Ottawa, ON (Sept. 10, 2019) – Insurance Bureau of Canada (IBC) congratulates the Global Commission on Adaptation (GCA) on its flagship report, Adapt Now: A Global Call for Leadership on Climate Resilience, which is a clear call to action to all nations to adapt now, boldly and fairly.
The report found that the economic benefits of climate adaptation have very high rates of return, with cost-benefit ratios ranging from 2:1 to 10:1, when investment is made in five areas: early warning systems, climate-resilient infrastructure, improved dryland agriculture, mangrove protection, and more resilient water resources.
The report also found that increased investment in natural infrastructure, such as wetlands, is critical. In line with policy recommendations that IBC has advocated for, the report calls on governments to align land-use regulations, infrastructure investments and fiscal policies with natural environmental objectives. Last fall, IBC released a report that called for urgent action to curb the possible devastating loss of natural infrastructure assets in Canada. Combatting Canada’s Rising Flood Costs: Natural Infrastructure Is an Underutilized Option urges communities to consider natural infrastructure to limit their flood risk and to help address the economic risk associated with climate change.
The GCA report recognizes the Canadian example of financing nature-based solutions, the Disaster Mitigation and Adaptation Fund (DMAF), for helping communities better manage risks from natural hazards.
Climate risk is largely ignored in most investment decisions, and this needs to change. Climate risk needs to be integrated into financial decisions and dedicated funding is needed for more climate-resilient and cost-effective solutions. The report calls on the insurance industry to develop and expand products that not only provide contingent finances, but also create incentives for greater resilience.
“IBC joins the GCA in this urgent call to adaptation,” said Don Forgeron, President and CEO, IBC. “IBC and its members advocate strongly for increased funding for climate resilience from all orders of government and the private sector. The property and casualty insurance industry continues to see the devastating effects of this new era of an unpredictable, changing climate.”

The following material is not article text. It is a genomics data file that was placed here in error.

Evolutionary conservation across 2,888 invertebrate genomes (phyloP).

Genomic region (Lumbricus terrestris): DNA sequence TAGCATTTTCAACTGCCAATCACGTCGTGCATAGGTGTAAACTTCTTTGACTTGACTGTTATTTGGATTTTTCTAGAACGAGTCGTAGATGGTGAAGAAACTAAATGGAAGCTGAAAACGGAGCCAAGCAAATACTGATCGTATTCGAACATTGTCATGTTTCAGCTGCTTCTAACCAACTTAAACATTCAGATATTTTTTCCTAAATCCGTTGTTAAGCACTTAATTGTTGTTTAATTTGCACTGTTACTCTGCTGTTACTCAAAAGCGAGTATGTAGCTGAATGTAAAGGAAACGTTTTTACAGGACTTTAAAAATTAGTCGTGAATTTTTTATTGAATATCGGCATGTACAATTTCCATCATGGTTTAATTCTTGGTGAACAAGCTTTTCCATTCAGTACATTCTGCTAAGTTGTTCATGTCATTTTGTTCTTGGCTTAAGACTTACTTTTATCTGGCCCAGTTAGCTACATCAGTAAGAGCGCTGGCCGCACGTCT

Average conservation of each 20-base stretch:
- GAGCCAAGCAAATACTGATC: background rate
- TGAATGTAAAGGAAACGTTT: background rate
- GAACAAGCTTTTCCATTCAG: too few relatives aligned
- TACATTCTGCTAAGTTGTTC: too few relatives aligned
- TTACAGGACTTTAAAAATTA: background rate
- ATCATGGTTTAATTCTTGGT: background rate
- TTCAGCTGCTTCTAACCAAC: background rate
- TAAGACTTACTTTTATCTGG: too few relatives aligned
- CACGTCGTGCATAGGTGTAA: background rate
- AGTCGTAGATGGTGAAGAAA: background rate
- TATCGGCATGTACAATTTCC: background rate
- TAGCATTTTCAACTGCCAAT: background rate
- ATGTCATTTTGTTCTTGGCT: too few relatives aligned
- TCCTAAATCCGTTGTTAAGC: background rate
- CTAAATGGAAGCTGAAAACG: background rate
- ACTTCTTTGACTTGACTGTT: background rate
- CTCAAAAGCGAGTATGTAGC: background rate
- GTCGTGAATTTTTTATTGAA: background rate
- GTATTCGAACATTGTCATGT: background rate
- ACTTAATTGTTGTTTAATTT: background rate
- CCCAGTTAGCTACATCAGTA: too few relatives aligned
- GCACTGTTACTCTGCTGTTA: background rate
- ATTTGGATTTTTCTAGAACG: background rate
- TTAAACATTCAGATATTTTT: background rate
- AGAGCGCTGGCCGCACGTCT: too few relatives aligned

“Last year, insured damage from severe weather across Canada reached $2 billion, the fourth-highest amount of losses on record,” continued Forgeron. “However, unlike the 1998 Quebec ice storm, the 2013 Calgary floods or the 2016 Fort McMurray wildfire, no single event caused the high amount paid out for losses in 2018. Instead, Canadians and their insurers experienced significant losses from a host of smaller severe weather events from coast to coast.”
The GCA was launched in 2018 with the mandate to encourage the development of measures to manage the effects of climate change through technology, planning and investment. Former United Nations Secretary-General Ban Ki-moon leads the group with co-chairs Bill Gates, of the Bill and Melinda Gates Foundation, and Kristalina Georgieva, World Bank CEO.
About Insurance Bureau of Canada
Insurance Bureau of Canada (IBC) is the national industry association representing Canada’s private home, auto and business insurers. Its member companies make up 90% of the property and casualty (P&C) insurance market in Canada. For more than 50 years, IBC has worked with governments across the country to help make affordable home, auto and business insurance available for all Canadians. IBC supports the vision of consumers and governments trusting, valuing and supporting the private P&C insurance industry. It champions key issues and helps educate consumers on how best to protect their homes, cars, businesses and properties.
P&C insurance touches the lives of nearly every Canadian and plays a critical role in keeping businesses safe and the Canadian economy strong. It employs more than 128,000 Canadians, pays $9.4 billion in taxes and has a total premium base of $59.6 billion.
For more information, visit www.ibc.ca.
Source: Insurance Bureau of Canada (IBC)Tags: climate change, Insurance Bureau of Canada (IBC)